Second Symposium: Toward a Global Earth Observation System of Systems—Future National Operational Environmental Satellite Systems


The NPOESS Aerosol Polarimetry Sensor

Eric Shettle, NRL, Washington, DC; and M. I. Mishchenko and L. Travis

Two of the largest potential sources of error in climate models are uncertainties in the direct radiative forcing by atmospheric aerosols and in their indirect effects through their impacts on the cloud field. The Aerosol Polarimetry Sensor (APS) instrument is being developed for the National Polar-orbiting Operational Environmental Satellite System (NPOESS) to measure the properties of the atmospheric aerosols in sufficient detail and accuracy to help reduce these uncertainties. The APS will be a high-precision multi-spectral photopolarimeter which will scan along the sub-orbital track as the satellite passes overhead providing multiple views of the each point along the ground track. The measurements will be made at 8 different wavelengths between 400 and 2400 nm, through pairs of Wollaston prism analyzers, which allow the simultaneous determination of the Stokes polarization parameters I, Q, and U. These measurements will be used to determine the aerosol optical thickness, the effective radius, and the effective variance for both the accumulation and coarse particle modes of a bimodal aerosol size distribution. The real part of the aerosol refractive index and the aerosol single-scattering albedo will also be produced along with a determination of whether or not the aerosol particles are spherical. NASA is planning an early flight for an APS instrument as part of the Glory Mission. The APS instrument is scheduled to fly on the first NPOESS platform, which will be in a 2130 ascending node polar orbit. The planned APS measurements and the resulting Environmental Data Records (EDRs) will be described.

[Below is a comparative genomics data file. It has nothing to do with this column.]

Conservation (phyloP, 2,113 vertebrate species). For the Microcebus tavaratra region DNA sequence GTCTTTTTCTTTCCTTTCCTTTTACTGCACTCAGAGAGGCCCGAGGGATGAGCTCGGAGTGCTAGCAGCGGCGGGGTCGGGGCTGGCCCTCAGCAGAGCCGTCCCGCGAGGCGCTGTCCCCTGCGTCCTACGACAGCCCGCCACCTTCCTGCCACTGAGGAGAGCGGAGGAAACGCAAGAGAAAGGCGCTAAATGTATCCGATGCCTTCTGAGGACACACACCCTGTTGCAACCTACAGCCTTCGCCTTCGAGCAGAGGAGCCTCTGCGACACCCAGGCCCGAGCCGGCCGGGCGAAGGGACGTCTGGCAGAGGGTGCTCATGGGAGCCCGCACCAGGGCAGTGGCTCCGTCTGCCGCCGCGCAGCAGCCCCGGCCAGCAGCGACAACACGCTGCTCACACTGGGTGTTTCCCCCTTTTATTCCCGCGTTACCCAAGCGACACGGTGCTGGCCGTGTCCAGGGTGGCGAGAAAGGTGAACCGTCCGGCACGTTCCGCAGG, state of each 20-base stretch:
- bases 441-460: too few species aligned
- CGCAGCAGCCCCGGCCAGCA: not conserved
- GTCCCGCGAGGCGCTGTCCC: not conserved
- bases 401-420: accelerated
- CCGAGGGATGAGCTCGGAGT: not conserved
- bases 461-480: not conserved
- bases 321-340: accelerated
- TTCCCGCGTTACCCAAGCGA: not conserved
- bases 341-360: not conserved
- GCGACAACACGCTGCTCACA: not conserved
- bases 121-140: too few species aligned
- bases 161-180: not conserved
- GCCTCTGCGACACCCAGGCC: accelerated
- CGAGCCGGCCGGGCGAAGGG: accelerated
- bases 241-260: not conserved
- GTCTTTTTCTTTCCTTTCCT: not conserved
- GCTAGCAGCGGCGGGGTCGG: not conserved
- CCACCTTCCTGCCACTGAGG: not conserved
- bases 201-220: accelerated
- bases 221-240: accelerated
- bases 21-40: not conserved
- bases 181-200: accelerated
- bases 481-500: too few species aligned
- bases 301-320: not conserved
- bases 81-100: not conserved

Poster Session 1, NPOESS Posters
Tuesday, 31 January 2006, 9:45 AM-11:00 AM, Exhibit Hall A2

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